Google+ continues to enrich its offering with embedded SoundCloud widgets now enabled. Here at Econsultancy, and across the web, many predict that G+ will gradually become more and more prominent.
Google+ Sign-In integration was launched on SoundCloud in May, and a week or so ago, embedding was brought to G+. All you need to do is share any SoundCloud URL to your Google+ circles and the widget will appear, automatically in the post.
It will be interesting to see if any brands start hosting audio in this way. Seems a quick and easy way to direct consumers to a stash of audio content, fairly seamlessly from G+.
Let’s see how it looks, and examine some reasons for G+’s growth.
Here’s Snoop on Google Plizzle, embedded, so you don’t have to open another tabizzle.
And we’ve used it on the Econsultancy G+ page (do go and add us) to share some content today from HBR.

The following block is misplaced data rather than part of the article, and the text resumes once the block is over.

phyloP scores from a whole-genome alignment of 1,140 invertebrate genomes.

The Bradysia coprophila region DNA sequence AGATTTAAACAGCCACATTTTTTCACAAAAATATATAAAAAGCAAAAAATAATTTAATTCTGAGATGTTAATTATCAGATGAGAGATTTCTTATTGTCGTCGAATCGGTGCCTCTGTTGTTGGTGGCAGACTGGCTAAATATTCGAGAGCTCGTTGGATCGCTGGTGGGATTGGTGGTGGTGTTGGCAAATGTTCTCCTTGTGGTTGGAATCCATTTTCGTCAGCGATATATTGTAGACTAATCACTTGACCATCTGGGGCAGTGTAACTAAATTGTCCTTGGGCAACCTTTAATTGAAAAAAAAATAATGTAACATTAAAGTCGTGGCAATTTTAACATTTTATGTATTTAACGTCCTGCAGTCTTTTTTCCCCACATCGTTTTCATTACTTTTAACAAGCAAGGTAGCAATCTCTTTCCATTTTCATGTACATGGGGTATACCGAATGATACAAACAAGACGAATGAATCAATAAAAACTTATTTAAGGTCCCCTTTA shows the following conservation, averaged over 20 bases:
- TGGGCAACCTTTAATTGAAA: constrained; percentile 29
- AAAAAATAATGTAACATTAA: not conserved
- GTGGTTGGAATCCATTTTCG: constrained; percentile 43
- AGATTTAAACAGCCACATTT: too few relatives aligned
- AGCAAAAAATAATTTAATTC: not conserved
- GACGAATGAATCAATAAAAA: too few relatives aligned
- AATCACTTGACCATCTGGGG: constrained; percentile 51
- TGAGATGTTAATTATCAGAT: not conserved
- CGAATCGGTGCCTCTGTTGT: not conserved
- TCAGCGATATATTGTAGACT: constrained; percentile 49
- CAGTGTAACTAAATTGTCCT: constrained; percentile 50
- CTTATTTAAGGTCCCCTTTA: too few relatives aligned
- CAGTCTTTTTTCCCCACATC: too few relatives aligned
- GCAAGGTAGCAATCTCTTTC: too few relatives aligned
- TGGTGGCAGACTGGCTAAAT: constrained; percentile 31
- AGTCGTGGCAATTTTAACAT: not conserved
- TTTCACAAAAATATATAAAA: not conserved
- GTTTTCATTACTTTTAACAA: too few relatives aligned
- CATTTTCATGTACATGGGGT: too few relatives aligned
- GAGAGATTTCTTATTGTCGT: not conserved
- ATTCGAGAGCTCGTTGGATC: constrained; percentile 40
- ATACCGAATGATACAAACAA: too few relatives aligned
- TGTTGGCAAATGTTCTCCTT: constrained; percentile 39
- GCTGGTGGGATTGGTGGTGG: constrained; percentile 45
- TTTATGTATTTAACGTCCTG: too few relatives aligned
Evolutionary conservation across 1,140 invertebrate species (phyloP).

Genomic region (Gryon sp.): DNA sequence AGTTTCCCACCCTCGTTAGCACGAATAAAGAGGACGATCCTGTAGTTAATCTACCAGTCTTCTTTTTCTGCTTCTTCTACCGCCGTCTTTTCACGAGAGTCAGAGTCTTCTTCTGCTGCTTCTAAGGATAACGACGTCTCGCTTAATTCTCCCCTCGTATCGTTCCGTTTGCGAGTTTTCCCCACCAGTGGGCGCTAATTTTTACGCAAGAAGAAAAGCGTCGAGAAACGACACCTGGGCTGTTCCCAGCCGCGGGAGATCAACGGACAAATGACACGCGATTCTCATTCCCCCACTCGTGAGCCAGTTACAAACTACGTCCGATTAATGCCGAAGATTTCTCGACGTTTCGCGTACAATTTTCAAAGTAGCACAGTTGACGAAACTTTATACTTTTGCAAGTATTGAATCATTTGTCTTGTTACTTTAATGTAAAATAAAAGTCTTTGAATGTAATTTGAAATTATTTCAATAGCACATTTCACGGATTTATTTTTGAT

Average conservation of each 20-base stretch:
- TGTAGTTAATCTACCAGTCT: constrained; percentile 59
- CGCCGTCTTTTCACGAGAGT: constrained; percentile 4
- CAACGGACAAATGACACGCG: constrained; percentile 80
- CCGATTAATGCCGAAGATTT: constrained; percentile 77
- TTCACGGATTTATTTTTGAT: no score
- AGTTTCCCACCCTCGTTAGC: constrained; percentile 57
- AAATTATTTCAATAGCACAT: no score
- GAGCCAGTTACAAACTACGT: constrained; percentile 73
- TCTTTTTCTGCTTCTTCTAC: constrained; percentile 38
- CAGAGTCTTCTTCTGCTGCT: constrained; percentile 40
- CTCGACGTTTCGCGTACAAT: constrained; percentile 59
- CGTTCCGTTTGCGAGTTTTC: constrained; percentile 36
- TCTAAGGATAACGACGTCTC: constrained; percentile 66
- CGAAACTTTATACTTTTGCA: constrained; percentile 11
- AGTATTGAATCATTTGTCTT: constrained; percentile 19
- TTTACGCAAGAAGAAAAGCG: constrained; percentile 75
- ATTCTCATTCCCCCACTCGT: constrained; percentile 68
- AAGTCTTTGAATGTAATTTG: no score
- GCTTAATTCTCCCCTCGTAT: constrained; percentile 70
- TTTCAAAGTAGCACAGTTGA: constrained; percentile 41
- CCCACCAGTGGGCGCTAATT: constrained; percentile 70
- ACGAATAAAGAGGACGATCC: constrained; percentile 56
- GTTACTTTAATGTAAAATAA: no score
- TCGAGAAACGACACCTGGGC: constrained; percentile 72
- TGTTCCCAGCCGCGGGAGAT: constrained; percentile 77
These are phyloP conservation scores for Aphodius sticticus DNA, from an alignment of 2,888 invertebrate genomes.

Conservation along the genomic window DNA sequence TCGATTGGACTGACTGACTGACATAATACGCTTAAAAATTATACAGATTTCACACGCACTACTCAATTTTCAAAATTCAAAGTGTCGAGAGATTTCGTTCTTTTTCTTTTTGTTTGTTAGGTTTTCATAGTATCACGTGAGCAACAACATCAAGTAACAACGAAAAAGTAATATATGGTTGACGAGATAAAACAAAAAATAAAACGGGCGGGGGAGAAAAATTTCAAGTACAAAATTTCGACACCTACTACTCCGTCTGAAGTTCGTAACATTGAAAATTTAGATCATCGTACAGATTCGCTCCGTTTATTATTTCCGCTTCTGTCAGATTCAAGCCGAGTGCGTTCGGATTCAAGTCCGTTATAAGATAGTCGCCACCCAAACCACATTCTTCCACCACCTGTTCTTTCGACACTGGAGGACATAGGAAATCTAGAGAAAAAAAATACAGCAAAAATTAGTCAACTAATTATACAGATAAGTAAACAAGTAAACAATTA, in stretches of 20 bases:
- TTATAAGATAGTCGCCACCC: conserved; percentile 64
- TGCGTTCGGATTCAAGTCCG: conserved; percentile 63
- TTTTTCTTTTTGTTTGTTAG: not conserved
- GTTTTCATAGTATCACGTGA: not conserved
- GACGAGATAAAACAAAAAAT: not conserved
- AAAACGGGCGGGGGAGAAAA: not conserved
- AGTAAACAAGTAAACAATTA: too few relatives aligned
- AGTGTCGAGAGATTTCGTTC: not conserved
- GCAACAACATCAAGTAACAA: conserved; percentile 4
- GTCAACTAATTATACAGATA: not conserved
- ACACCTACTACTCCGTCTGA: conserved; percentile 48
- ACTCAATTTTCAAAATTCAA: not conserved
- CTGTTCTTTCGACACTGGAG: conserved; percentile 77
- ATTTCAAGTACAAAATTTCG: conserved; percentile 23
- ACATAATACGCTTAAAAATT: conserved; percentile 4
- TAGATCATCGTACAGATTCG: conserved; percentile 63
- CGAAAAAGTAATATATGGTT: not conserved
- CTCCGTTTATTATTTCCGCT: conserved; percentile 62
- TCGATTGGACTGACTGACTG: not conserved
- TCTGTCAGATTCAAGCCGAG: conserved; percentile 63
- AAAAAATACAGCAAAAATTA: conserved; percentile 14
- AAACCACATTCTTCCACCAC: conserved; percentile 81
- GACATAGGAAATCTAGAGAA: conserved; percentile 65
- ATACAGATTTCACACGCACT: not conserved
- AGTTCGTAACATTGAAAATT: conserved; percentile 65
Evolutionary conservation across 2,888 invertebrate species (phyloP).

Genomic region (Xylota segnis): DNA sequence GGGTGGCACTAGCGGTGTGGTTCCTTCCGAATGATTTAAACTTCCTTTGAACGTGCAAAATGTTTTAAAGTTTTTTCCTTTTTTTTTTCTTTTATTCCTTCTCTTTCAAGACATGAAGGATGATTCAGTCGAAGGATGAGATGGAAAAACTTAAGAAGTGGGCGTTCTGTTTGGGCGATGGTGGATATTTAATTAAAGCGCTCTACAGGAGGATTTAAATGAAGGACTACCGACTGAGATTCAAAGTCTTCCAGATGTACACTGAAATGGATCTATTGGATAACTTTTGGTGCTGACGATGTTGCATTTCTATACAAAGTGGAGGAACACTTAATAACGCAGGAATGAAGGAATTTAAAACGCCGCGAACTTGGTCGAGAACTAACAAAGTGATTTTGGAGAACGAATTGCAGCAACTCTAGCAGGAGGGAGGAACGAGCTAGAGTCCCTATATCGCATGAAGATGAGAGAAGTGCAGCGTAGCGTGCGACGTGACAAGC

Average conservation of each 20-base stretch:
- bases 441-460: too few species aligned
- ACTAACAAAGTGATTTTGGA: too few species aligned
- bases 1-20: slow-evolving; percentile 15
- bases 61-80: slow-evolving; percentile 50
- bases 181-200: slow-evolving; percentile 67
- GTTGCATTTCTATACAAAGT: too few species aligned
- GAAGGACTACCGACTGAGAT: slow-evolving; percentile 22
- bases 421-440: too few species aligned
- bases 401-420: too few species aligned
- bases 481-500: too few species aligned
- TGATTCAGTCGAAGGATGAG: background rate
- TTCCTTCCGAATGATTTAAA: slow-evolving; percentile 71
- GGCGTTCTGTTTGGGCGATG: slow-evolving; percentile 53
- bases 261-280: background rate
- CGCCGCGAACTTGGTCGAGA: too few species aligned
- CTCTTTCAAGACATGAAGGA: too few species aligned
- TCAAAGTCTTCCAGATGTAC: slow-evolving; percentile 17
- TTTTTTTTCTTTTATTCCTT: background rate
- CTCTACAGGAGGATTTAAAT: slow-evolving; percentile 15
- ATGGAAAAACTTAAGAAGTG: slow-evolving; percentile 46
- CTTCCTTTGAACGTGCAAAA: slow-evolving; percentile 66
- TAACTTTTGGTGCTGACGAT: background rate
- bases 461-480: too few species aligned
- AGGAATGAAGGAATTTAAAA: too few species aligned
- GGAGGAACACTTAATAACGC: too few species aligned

Easy to post
It’s only a small update, but posting on G+ continues to be a slick user experience, and a whole host of content can be added now with a URL, and very quickly display in post. The platform is still easy to navigate, having resisting the complication that Facebook eventually gave in to.
It’s also refreshing to see a platform that isn’t covered in ads, like Facebook is (Kelvin Newman explains).
Google+ might take hold
After its last big update, I wrote this rather baiting post, perhaps wildly claiming that G+ is nailed on for success. While there may be quite a lot up in the air, there are some good reasons for predicted supremacy of G+.
Here they are:
- The network strikes a good balance between privacy and a public face. It feels more public than both Facebook and Twitter, which helps its tie in with search results, and perhaps protects users from over-sharing.
- The navigation is simple.
- Hangouts is a sophisticated tool and adds value.
- The account is tied in with every Google account (significantly Gmail and YouTube).
- The photo features and storage are now fairly sophisticated.
- The network hasn’t been covered in ads.
- G+ is increasingly used for verifying authorship.
Let us know if you’re slowly coming round to G+, or think it’s too late in the game.